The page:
I operate better with specific directions, or maybe I just prefer them. If I'm told to "take it easy" or "not do too much" I feel frustrated about how to define "easy" and "too much," so I really like this clear and specific direction: throw 30 minutes a day. And, it has the added advantage of telling me to do something I want to do anyway (but don't always make time to do).

Some small and large forms I threw with the sculpture body

I started last week Thursday, the first day of my clay class(es). It's a 3 hour class, but I don't throw the whole time in any of those classess, especially not on the first day.  I threw at home on Friday and over the weekend, using some recycled scupture clay. The clay includes nylon fiber and grog (ground up fired clay), which makes it a good sculpture body, but a fairly annoying throwing body. This time around it also had bits of metal in it. I need to figure out if that's coming from the pug mill or somewhere else. 

a thrown and hand-build sculpture in progress

The nice thing about throwing at home is that I can work on my sculpture. On the three days I threw with this body, I threw small pieces that I plan to combine into larger sculptures. Because I threw a bunch of sculpture pieces, that gets me back into the studio the next day (or days) to build with those pieces, so that's a good motivator to get me into the studio in general. Because the pieces are small, I don't necessarily need to commit to more time than I have.

one of the small sculpture forms I threw with the sculpture clay

Today I threw at school, both because I don't have any throwing clay ready, and because I wanted to have more bowls ready to trim tomorrow during class. The nice thing about throwing at school is that other people are around. I chatted with some folks in the studio and generally just enjoyed being in the space. The clay is also a lot nicer for throwing and didn't have any bits of metal (though I did find a bit of rock, which is fairly unusual).
the March Garrity tool makes a good paddle for small work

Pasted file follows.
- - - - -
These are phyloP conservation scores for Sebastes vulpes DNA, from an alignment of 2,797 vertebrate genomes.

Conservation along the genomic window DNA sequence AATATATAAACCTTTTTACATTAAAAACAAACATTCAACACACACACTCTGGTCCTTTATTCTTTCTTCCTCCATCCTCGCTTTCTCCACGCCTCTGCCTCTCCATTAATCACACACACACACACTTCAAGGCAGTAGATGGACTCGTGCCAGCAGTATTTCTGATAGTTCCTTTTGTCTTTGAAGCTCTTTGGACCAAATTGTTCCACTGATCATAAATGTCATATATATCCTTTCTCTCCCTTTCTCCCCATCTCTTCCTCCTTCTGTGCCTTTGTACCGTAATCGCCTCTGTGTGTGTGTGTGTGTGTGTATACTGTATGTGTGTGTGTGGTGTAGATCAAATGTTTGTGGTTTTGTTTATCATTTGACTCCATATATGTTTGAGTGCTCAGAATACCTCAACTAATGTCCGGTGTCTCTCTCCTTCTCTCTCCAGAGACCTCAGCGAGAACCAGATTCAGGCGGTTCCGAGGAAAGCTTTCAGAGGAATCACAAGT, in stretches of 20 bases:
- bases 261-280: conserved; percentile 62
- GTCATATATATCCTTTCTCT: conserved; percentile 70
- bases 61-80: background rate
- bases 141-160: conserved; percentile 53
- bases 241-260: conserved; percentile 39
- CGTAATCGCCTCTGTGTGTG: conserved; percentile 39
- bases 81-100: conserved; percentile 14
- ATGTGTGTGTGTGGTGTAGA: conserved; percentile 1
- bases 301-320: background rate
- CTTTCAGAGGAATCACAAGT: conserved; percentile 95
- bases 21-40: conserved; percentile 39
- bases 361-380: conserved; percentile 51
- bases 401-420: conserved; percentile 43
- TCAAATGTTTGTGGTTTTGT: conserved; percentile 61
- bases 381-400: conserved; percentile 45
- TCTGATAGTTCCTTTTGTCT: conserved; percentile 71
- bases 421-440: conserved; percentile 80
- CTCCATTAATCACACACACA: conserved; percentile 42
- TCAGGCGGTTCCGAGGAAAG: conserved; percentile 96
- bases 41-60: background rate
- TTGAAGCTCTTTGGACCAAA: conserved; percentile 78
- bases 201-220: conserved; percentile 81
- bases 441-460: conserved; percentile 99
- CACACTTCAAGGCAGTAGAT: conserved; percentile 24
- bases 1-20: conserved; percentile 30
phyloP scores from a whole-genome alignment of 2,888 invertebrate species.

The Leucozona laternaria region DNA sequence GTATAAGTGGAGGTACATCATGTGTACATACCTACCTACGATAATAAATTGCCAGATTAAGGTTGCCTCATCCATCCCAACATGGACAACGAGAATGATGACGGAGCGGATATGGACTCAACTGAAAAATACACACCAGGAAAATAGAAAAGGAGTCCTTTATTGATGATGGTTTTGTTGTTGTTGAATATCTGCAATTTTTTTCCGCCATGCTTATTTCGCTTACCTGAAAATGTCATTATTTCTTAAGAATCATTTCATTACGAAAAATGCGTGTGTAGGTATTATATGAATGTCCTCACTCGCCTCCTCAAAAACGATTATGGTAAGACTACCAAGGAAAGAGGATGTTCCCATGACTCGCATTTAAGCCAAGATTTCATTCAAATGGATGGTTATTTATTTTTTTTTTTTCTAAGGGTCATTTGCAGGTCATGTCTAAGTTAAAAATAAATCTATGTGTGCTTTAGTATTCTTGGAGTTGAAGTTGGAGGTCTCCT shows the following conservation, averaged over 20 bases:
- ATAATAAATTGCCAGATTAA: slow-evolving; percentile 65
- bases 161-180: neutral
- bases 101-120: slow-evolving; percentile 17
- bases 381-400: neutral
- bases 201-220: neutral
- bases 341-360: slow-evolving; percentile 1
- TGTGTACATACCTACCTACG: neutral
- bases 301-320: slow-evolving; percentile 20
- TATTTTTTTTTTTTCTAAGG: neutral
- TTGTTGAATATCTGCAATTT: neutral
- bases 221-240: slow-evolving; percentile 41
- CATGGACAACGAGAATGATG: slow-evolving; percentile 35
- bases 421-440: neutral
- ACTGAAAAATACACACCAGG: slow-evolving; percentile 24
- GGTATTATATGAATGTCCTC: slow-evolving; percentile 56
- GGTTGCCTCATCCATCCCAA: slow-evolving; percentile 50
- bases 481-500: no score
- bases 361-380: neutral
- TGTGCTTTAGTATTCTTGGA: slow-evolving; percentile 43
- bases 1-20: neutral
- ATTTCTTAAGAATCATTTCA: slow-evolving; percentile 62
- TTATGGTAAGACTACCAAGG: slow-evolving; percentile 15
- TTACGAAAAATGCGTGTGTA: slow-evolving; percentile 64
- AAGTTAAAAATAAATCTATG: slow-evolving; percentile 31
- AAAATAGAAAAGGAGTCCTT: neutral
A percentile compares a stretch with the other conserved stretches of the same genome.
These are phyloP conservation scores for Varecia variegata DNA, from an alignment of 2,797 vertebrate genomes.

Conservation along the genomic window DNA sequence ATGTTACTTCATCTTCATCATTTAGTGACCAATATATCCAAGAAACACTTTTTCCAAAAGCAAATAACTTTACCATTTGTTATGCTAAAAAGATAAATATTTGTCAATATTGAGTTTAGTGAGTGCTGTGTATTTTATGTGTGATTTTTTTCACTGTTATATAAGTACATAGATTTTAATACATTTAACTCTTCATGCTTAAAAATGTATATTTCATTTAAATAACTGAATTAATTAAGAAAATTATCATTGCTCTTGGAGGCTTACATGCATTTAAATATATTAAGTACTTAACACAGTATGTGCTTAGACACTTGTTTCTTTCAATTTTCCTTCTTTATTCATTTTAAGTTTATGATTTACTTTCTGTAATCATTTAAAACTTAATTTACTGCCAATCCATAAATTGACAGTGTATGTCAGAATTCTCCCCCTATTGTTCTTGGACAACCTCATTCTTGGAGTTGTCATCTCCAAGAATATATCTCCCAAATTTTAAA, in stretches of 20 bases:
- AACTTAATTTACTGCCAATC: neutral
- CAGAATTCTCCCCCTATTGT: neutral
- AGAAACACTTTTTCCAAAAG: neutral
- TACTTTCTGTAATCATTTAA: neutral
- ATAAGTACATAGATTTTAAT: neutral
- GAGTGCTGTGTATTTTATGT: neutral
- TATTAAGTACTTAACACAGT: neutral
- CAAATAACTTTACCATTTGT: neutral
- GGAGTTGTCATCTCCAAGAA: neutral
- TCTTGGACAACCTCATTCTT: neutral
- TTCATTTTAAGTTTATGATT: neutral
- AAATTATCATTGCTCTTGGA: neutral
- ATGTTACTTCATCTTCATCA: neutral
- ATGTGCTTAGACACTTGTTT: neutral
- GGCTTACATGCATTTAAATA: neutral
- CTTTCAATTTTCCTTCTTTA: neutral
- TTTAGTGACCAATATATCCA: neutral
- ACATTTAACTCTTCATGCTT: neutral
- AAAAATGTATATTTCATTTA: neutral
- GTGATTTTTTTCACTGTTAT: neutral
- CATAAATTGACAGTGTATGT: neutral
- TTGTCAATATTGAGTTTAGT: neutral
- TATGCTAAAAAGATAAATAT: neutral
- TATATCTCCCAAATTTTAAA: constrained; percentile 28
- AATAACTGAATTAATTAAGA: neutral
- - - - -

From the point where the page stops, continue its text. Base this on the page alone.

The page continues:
It's also kind of nice to have a time limit. I'm supposed to throw for 30 minutes, which I was able to squeeze in between meeting a student and attending a Teams meeting. But I also didnt' feel like I needed to commit to a huge undertaking. I was able to setup, wedge, throw, and clean up in about an hour. Because the time has been prescribed, I feel like I can just do it and be done.

the Garrity arm tool (full view)

Having a time limit it nice, sometimes, for something that could expand to take up any amount of time--Like writing a blog post. I could let it expand to take up several months of editing and perfecting (like I've done with the last two posts I haven't actually published) or I could set myself a limit, keep it short and be done.

Sunday, February 12, 2023

Cancer updates

Last year about all I wrote about was cancer. I realized this weekend that it’s been a long time since my last cancer treatment update (in early October). Part of what got me thinking about it is that twice this past week a colleague didn’t seem to recognize me. I wonder if it’s because my hair looks so different. 

My curly hair this morning

For a while I'd been posting regular selfies during my treatment, in part because I didn't have all that much else to do, and in part because I kind of wanted to track the visual changes, which, aside from the hair were relatively minor. After I finished chemo, my hair started growing back, but at first it was a lot whiter than when I'd last seen it. Now I think the new growth is darker, but I didn't trim the white, so it has kind of a frosted look. It grew back slower on top, which makes for some weird length, but the most unusual part is the chemo curls.

this, apparently highly toxic, soft pastel from my daughter's drawing kit is taunting me

Apparently chemo damages the hair follicle, twisting it, which results in curls. That’s the explanation I’ve found, but it raises questions for me about naturally curly hair. Regardless, the curls are pretty normal for folks who’ve had chemo. They last 6 months to a year but can last longer. As someone whose straight hair never held a curl before, I’m enjoying having natural curls and even though the length is all over the place (thanks to the hair delayed regrow the on top), I’ve decided to keep everything I’ve got and enjoy it as long as it lasts.

boing boing curls

The curls have just reached the point where they make little spirals, or, as I would have called it when I was a kid, “boing boing curls.” If you wish for “boing boing curls” as a kid, you might just get that wish fulfilled after chemo 30 some years later. I'm pretty sure that as a kid I would have specified long "boing boing curls," but, as chemo ended in April, I may be getting close to the end of that type of growth.

the sculpture (right) as I left it at Christmas

The fact that I'm most interested in the hair, and I've been writing almost exclusively about my students' work for months, now, probably tells you what you need to know about my health (boring is good). I have been done with “active” treatment since September. In January I had my last meeting with my radiology oncologist who seemed to think my radiated skin looked good. She officially "released" me from her care, surprising me because I didn’t realize I was still under her care. The only hiccup was that I complained about some joint pain and that worried her (which worried me).

the other sculpture that I left even less complete over Christmas